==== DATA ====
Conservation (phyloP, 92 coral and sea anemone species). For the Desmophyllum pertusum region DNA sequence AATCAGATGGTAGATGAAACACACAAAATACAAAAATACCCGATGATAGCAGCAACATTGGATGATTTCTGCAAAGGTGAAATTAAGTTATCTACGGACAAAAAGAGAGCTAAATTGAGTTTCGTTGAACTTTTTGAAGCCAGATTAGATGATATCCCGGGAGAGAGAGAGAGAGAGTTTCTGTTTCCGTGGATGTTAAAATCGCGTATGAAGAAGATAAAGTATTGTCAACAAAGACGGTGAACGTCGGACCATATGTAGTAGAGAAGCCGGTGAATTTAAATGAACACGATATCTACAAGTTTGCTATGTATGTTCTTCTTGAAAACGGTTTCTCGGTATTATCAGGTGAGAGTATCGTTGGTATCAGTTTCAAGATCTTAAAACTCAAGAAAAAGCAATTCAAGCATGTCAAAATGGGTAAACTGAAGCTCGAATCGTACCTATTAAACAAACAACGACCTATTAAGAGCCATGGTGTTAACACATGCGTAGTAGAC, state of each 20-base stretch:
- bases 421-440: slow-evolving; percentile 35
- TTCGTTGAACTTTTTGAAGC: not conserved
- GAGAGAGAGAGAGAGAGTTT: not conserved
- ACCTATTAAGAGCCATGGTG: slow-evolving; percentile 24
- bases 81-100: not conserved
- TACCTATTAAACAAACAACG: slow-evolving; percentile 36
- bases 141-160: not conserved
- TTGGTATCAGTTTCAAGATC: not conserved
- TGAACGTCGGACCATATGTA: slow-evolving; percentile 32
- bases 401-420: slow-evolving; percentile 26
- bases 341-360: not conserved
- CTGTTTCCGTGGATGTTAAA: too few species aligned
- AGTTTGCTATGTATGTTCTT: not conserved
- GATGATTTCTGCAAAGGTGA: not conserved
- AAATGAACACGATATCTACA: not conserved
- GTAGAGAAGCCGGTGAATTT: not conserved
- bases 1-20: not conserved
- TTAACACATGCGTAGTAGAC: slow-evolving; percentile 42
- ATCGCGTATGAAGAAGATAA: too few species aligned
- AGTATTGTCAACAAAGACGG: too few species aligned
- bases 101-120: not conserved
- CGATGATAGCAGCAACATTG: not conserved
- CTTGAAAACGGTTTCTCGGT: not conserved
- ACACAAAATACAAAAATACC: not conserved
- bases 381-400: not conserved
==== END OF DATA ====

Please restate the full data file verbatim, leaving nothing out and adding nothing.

Conservation (phyloP, 92 coral and sea anemone species). For the Desmophyllum pertusum region DNA sequence AATCAGATGGTAGATGAAACACACAAAATACAAAAATACCCGATGATAGCAGCAACATTGGATGATTTCTGCAAAGGTGAAATTAAGTTATCTACGGACAAAAAGAGAGCTAAATTGAGTTTCGTTGAACTTTTTGAAGCCAGATTAGATGATATCCCGGGAGAGAGAGAGAGAGAGTTTCTGTTTCCGTGGATGTTAAAATCGCGTATGAAGAAGATAAAGTATTGTCAACAAAGACGGTGAACGTCGGACCATATGTAGTAGAGAAGCCGGTGAATTTAAATGAACACGATATCTACAAGTTTGCTATGTATGTTCTTCTTGAAAACGGTTTCTCGGTATTATCAGGTGAGAGTATCGTTGGTATCAGTTTCAAGATCTTAAAACTCAAGAAAAAGCAATTCAAGCATGTCAAAATGGGTAAACTGAAGCTCGAATCGTACCTATTAAACAAACAACGACCTATTAAGAGCCATGGTGTTAACACATGCGTAGTAGAC, state of each 20-base stretch:
- bases 421-440: slow-evolving; percentile 35
- TTCGTTGAACTTTTTGAAGC: not conserved
- GAGAGAGAGAGAGAGAGTTT: not conserved
- ACCTATTAAGAGCCATGGTG: slow-evolving; percentile 24
- bases 81-100: not conserved
- TACCTATTAAACAAACAACG: slow-evolving; percentile 36
- bases 141-160: not conserved
- TTGGTATCAGTTTCAAGATC: not conserved
- TGAACGTCGGACCATATGTA: slow-evolving; percentile 32
- bases 401-420: slow-evolving; percentile 26
- bases 341-360: not conserved
- CTGTTTCCGTGGATGTTAAA: too few species aligned
- AGTTTGCTATGTATGTTCTT: not conserved
- GATGATTTCTGCAAAGGTGA: not conserved
- AAATGAACACGATATCTACA: not conserved
- GTAGAGAAGCCGGTGAATTT: not conserved
- bases 1-20: not conserved
- TTAACACATGCGTAGTAGAC: slow-evolving; percentile 42
- ATCGCGTATGAAGAAGATAA: too few species aligned
- AGTATTGTCAACAAAGACGG: too few species aligned
- bases 101-120: not conserved
- CGATGATAGCAGCAACATTG: not conserved
- CTTGAAAACGGTTTCTCGGT: not conserved
- ACACAAAATACAAAAATACC: not conserved
- bases 381-400: not conserved